That feeling of not being able to sleep while 3.02am glares at you on the digital clock and you know the alarm is due to go off in four hours, is anxiety-inducing to say the least.
Whether you struggle with chronic insomnia or have the occasional bad night, most of us will be familiar with the frustrations of tossing and turning until dawn.
Even if you feel you have slept for a full eight hours yet wake feeling groggy, there is a risk that you too are suffering from insomnia.
Yet sleep guru, Dr Vikki Petersen, has revealed that the effects of insomnia – regardless of their intensity or consistency – can be reduced and, in most cases, stopped completely.
Dr Petersen, who is also a clinical nutritionist and chiropractor, explained: “Insomnia is the inability to fall asleep, stay asleep or feel rested upon awakening.
“Even if someone ‘feels’ as if they slept, if they are in a very light sleep or have a lot of interruptions in their sleep, it is still considered insomnia.”
As they say though, knowledge is power and simply knowing what to look out for can help you make changes to dramatically improve the number of zzzzs you get each night.
Check out Dr Petersen’s top five common causes below.
1) Food Allergies or Sensitivities
Your immune system works at night when you are deeply asleep and requires a stable blood sugar level to perform its activities.
If you are eating foods you are allergic to or sensitive to, your blood sugar will tend to be more erratic, resulting in food cravings and needing to eat more often (even as you snooze).
Consequently, during the night your unstable blood sugar will result in a decreased melatonin level [a hormone that your brain produces in response to darkness] and a loss of deep sleep.
If this sounds like it could be you, ask your GP for an allergies test and/or you can buy them online to discover any unknown sensitivities with a simple skin prick.
2 Hormone Imbalance
As your sleep hormone, melatonin needs to be produced at normal levels to enjoy a good slumber.
However, a variety of lifestyle factors can interrupt melatonin production, including engaging in stressful activities at the end of the day, bright light before bedtime, the lack of a darkened and cool room in which to sleep, or a heavy meal before bed.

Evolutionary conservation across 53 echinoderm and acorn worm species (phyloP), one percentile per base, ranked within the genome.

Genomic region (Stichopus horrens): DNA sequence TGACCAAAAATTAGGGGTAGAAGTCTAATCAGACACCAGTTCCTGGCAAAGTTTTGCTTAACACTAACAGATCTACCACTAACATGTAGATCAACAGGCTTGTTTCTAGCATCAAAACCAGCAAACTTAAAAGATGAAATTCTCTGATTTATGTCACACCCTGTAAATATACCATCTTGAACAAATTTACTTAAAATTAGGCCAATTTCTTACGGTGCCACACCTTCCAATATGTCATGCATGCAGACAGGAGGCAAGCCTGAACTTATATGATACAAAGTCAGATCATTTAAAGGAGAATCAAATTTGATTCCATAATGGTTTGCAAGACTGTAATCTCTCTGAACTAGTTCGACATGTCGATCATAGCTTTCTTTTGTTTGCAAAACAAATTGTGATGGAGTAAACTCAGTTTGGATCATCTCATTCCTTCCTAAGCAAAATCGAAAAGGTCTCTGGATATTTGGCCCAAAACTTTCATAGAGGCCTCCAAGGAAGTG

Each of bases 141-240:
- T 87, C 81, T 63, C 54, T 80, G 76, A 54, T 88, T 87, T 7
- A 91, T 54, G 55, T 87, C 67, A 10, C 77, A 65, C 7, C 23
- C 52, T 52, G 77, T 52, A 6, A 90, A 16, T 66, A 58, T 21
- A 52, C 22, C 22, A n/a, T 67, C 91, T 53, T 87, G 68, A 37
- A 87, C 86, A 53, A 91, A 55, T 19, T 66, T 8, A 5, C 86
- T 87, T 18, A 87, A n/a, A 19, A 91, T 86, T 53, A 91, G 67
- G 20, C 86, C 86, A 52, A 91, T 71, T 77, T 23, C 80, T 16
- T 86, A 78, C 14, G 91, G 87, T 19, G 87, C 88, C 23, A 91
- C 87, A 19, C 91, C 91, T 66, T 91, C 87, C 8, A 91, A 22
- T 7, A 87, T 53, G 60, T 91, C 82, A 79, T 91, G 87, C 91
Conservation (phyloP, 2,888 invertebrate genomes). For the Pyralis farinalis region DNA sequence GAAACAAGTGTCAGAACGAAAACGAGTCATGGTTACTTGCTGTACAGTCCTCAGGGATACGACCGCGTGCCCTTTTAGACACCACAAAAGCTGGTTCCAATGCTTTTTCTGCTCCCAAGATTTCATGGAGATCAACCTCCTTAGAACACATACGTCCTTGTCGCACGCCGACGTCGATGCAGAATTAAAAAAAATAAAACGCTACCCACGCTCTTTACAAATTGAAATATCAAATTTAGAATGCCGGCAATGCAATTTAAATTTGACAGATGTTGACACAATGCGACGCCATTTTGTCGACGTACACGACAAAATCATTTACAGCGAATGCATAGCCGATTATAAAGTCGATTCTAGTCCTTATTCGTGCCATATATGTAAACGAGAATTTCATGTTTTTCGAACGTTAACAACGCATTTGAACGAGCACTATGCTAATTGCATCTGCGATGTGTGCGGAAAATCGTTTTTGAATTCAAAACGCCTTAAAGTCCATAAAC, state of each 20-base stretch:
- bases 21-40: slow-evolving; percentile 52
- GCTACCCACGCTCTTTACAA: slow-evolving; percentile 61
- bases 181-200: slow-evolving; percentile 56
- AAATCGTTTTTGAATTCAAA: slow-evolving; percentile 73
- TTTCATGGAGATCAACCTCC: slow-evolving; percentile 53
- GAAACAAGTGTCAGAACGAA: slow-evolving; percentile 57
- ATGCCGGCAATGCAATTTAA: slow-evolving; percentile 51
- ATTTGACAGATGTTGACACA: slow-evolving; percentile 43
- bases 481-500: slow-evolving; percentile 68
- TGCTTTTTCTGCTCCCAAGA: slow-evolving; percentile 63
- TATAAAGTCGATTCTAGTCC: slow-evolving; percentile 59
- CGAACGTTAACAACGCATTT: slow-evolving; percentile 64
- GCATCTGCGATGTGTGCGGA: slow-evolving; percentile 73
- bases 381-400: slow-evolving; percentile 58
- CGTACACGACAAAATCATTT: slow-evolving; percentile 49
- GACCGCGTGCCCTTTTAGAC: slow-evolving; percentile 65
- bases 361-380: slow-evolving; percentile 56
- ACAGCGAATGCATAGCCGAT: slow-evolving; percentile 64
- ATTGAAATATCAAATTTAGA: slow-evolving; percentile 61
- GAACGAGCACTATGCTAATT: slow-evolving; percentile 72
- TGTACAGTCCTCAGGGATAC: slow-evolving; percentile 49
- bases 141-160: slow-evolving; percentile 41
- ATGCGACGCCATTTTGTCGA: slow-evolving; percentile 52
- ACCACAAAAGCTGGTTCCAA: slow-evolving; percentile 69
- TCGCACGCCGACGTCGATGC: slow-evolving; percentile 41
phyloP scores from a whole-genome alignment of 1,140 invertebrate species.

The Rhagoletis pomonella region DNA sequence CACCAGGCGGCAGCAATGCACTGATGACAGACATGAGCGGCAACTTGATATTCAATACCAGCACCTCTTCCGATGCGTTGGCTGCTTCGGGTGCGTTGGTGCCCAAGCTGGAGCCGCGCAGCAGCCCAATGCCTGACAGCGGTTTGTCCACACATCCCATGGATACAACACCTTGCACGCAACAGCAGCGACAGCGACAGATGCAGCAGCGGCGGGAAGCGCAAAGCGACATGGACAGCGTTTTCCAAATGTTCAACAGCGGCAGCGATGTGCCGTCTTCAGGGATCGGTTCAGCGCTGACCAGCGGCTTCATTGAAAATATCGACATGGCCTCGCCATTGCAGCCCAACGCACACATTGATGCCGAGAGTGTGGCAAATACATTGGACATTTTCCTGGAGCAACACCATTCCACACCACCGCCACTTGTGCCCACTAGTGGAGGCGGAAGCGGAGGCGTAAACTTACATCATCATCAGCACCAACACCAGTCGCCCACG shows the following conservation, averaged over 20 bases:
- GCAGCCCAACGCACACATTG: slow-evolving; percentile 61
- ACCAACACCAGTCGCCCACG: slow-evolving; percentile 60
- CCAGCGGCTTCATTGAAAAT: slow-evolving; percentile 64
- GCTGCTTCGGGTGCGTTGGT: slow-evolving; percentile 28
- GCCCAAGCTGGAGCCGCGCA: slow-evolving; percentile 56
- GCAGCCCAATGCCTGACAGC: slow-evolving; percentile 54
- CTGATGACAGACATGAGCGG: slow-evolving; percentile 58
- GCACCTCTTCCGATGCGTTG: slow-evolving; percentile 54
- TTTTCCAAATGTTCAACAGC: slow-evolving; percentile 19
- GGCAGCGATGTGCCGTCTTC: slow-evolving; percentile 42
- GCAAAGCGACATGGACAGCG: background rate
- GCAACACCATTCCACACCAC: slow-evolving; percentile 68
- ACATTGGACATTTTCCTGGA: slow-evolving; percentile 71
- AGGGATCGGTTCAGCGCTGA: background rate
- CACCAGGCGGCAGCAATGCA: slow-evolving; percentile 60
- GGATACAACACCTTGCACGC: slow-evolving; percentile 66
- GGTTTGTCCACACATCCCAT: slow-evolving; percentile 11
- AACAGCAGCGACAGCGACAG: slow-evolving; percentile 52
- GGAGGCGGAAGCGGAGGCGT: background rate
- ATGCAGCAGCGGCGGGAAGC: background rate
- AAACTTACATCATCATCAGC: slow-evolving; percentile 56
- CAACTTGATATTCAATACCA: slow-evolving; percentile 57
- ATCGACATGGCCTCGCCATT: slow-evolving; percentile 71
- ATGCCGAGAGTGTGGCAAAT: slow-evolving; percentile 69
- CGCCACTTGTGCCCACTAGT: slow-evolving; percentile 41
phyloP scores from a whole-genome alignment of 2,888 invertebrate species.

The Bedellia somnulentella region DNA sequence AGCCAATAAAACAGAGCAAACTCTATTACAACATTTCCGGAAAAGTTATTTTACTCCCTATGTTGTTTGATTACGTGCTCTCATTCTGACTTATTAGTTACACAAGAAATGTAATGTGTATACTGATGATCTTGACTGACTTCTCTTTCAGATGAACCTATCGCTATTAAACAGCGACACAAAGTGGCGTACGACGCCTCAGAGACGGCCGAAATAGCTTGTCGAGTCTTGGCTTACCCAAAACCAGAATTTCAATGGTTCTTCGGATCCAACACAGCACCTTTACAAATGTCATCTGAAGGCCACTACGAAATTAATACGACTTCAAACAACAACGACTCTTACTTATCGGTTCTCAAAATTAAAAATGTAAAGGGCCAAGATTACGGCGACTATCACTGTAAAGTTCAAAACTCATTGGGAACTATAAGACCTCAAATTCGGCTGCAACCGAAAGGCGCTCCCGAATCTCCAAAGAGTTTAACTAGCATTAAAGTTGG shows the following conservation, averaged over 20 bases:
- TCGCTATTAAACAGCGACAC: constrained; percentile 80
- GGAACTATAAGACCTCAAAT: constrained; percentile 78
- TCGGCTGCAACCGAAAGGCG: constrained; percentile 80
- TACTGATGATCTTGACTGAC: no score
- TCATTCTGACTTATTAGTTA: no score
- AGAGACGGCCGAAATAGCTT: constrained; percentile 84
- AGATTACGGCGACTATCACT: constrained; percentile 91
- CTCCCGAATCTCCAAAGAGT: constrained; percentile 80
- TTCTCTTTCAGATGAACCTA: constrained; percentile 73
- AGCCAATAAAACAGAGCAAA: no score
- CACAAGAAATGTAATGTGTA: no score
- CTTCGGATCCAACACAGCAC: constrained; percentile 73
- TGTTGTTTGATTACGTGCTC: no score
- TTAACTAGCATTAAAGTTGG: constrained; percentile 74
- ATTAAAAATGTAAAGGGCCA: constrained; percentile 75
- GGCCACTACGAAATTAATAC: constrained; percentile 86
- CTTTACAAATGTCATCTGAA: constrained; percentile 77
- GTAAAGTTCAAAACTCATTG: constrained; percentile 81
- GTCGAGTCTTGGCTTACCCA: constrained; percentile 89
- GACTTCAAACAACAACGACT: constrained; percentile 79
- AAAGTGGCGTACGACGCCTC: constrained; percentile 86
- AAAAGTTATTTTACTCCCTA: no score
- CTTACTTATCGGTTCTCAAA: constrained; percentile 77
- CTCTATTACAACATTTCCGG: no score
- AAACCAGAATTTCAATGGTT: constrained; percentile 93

If you are able to address these issues during the day, you will see a knock-on effect at night.
Similarly, watch out for those pesky male and female sex hormones which need to be balanced to enjoy a deep and restorative sleep as diminished hormonal levels around the menstrual cycle, during menopause, or deficient testosterone in men tend to cause insomnia too.
3 Hidden Infections
It is during sleep that your immune system releases cells [NK or natural killer cells] that compose your immune defence army; it is then the design of your body to ‘clean house’ and rid you of any inhospitable bacteria, viruses, toxins and cancer cells during rest.
This is why if you have a bad flu or cold, all you want to do is sleep!
Your immune system’s cells require a steady fuel source to accomplish their nocturnal activities. If an infection or toxicity is chronic, meaning your body has been trying to deal with it for a while, there has been a long-term drain on your immune system and its cells.
The added burden to ‘clean house’ activities from these chronic issues can create a steep drop in blood sugar during the night, forcing your body to come out of sleep.
These hidden infections or toxins must be identified and treated (naturally, if possible) to unburden your overtaxed immune system and facilitate sleep.
4 Low Blood Sugar
Your metabolic rate is designed to slow down during sleep so you do not need to eat at that time.
However, factors that cause your blood sugar to dip too low during sleep – such as infections, poor nutrition, or food sensitivities – will result in your body coming out of sleep to prevent a low blood sugar ‘coma’. It is a protective response of your body to awaken you.
In order to combat this, make sure you don’t skip dinner, avoid excessive exercise late at night, and be cautious of alcohol intake being sure to have a snack with it if you’re boozing.
5 Excessive Caffeine
It is estimated 12% of the caffeine in your morning’s cup of coffee is still present at bedtime. For many, this isn’t enough to disrupt sleep, but it can be a component for some.
If you have trouble sleeping, hold off on the caffeine for a week and notice if sleep improves.
There are delicious low or zero caffeine alternatives, from chicory coffee to lemon water to chai tea, though if you really can’t live without your fix, avoid caffeine after midday.
Good luck and sweet dreams!